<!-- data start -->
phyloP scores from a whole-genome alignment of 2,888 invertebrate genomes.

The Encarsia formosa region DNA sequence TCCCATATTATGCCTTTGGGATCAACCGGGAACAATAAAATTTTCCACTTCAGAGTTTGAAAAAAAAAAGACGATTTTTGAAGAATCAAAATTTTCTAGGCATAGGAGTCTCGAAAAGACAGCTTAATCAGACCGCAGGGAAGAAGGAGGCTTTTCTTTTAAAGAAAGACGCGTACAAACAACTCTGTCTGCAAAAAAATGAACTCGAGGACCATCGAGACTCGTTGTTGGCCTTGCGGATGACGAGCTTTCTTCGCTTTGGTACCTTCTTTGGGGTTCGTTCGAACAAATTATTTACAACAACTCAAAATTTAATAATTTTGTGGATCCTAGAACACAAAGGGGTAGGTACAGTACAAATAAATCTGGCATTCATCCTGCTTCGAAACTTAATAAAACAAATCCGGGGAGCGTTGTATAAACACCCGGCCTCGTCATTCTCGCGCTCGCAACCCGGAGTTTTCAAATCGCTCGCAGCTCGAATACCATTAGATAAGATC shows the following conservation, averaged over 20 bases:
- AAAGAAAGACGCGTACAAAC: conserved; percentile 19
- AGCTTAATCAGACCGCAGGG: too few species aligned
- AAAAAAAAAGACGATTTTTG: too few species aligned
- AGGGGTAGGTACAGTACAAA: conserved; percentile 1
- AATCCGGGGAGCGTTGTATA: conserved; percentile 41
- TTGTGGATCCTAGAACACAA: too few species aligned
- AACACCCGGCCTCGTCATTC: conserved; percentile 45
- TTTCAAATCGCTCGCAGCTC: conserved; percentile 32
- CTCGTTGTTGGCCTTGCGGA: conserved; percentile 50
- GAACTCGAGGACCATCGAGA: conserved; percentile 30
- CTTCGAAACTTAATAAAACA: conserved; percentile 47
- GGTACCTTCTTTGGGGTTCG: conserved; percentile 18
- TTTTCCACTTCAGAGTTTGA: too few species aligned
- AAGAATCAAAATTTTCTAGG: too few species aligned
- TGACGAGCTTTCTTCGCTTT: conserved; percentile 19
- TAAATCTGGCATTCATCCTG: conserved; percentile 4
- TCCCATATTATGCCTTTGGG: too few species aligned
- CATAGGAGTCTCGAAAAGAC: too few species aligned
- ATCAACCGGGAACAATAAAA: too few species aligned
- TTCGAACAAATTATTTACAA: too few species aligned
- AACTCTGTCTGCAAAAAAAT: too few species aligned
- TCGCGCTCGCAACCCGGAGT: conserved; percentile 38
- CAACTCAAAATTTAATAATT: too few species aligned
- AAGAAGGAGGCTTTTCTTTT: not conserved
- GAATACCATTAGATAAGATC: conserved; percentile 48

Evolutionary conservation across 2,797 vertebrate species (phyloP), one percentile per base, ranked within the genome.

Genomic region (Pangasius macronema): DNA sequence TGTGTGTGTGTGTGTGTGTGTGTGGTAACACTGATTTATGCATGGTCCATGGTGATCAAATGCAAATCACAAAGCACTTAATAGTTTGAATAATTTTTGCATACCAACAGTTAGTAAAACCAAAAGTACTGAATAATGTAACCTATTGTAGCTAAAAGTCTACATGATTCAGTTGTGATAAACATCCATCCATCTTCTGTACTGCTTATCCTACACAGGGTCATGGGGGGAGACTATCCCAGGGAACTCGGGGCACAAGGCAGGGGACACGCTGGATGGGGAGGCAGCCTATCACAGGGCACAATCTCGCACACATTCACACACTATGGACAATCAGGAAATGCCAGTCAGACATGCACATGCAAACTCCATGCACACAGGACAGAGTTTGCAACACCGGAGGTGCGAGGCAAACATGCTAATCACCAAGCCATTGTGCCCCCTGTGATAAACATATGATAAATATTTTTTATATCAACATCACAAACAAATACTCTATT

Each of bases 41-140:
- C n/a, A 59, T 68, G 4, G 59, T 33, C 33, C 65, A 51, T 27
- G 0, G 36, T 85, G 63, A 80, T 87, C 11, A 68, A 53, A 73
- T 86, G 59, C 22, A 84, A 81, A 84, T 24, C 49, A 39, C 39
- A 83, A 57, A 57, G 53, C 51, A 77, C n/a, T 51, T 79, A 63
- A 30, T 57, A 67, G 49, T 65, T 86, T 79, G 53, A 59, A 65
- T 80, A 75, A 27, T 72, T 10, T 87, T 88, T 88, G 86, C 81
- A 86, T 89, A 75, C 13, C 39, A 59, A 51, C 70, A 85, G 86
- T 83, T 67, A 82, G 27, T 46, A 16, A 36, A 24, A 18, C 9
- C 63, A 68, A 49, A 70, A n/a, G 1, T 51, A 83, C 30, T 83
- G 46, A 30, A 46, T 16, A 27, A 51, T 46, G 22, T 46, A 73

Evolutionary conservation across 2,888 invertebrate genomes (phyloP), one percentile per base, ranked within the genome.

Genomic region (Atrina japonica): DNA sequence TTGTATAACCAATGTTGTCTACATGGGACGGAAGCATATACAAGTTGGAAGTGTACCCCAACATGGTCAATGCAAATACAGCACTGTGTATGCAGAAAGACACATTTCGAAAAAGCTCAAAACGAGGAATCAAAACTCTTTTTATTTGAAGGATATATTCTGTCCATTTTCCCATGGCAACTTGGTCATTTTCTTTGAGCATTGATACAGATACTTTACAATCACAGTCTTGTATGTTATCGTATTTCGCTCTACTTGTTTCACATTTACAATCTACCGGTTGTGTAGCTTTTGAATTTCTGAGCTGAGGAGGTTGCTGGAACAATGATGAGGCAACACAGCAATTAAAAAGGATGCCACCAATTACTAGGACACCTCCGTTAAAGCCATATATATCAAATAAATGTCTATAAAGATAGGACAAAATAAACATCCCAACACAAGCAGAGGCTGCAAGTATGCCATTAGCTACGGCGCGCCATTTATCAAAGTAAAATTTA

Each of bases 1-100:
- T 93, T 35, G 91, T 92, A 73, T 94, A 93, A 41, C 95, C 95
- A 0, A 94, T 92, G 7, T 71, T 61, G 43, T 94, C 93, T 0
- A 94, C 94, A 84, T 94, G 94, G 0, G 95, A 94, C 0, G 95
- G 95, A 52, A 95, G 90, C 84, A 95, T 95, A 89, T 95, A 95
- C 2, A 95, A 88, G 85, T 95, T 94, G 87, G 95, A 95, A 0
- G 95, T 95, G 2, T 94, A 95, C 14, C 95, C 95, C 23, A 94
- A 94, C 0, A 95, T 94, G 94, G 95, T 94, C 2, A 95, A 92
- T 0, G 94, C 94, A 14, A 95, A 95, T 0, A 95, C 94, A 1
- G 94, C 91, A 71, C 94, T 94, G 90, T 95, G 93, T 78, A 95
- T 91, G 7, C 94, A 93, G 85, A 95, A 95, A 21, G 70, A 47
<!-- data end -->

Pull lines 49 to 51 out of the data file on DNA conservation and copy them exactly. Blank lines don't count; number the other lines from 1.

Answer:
- G 95, T 95, G 2, T 94, A 95, C 14, C 95, C 95, C 23, A 94
- A 94, C 0, A 95, T 94, G 94, G 95, T 94, C 2, A 95, A 92
- T 0, G 94, C 94, A 14, A 95, A 95, T 0, A 95, C 94, A 1